Jackie’s CKT is something I have heard a lot about on Twitter. It was a must order. One of the biggest let downs with CKT (or any noodle stir-fry for that matter) is the lack of char or ‘wok breath’ but I had heard Jackie makes a mean CKT. There is an option to add chicken or seafood and we opted for the seafood. The dish arrived at the table with steam coming off it and the most amazing aroma. As we all dug in there were nods and smiles of appreciation. Yes the noodles were charred and flavoursome, Jackie had nailed the ‘wok breath’ factor. The addition of seafood took the dish to the next level, and I was stoked with the calamari in particular – there was no sign of rubbery, tough calamari here, just fresh rings of goodness. My favourite dish of the night.
Beef Rendang – Juicy chunks of beef slow-cooked in a thick, dark, spicy curry ($17.00) with Coconut Rice ($3.50 per bowl).
Dylan and I had cooked up Jackie’s hot rendang curry at home a few weeks ago (those take home curry pastes are fantastic) so we knew to expect a whole heap of awesomeness. A rich, spicy dark curry, rendang has got to be one of my favourites. The beef rendang at Jackie M is quite mild – it has a slight kick to it but won’t scare off those who can’t handle the heat. Big chunks of beef are tender and juicy. The coconut rice is the perfect partner for the rich curry.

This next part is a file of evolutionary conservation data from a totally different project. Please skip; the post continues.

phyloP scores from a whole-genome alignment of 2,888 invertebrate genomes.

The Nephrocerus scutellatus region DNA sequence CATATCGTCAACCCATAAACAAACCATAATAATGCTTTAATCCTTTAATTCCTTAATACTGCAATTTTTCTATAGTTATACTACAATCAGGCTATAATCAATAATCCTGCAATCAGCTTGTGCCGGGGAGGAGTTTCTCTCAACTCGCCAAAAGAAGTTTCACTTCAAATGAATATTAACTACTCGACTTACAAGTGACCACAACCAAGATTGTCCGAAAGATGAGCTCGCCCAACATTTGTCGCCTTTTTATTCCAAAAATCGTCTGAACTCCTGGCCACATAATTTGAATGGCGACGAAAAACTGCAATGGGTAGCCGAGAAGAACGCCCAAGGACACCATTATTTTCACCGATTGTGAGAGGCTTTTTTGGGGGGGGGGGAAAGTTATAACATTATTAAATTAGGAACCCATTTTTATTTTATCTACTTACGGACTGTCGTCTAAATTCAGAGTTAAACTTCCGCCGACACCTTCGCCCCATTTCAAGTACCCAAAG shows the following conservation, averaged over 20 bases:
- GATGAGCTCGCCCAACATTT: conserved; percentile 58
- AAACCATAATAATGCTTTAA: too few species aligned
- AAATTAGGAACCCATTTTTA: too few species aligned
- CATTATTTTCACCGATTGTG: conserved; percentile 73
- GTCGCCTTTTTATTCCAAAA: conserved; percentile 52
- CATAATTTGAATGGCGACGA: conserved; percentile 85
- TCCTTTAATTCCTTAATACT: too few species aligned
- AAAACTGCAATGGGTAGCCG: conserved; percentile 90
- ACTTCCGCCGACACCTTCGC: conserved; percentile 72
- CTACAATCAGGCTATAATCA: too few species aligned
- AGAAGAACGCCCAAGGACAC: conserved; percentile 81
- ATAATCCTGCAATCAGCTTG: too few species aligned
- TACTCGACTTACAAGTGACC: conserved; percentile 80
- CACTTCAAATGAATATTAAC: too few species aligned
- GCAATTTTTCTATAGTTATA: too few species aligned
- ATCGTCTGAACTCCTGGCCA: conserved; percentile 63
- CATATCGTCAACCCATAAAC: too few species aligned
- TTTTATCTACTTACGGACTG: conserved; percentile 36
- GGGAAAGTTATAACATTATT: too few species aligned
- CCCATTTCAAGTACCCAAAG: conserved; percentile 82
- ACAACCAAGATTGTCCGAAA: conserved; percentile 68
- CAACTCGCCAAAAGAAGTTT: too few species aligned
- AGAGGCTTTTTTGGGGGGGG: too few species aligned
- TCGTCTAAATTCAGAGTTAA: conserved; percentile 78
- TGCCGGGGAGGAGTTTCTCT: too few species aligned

Taugeh Goreng – Beansprouts stir fried with tofu, garlic & preserved radish ($9.00).
Oh boy was I getting full by this stage and totally regretting my choice of attire – really, who wears jeans to dinner?! Rookie error. Crunchy beansprouts and soft, pillowy squares of tofu were moreish. But as I was so full I didn’t get to pay our last main as much attention as it deserved. Definitely ordering this next time. And not wearing jeans.
We were all absolutely stuffed. Rae and I didn’t want to say no to dessert but in reality we just couldn’t fit any more in. Of course that just means we need to head back soon. After all I still need to try the ayam goreng, chicken satay, nasi lemak, banana roti and maybe even a durian smoothie… one day!
Jackie M Malaysian Cuisine
85 Majors Bay Road
Concord NSW 2137
(02) 9743 0390
Jackie M Malaysian Cuisine Website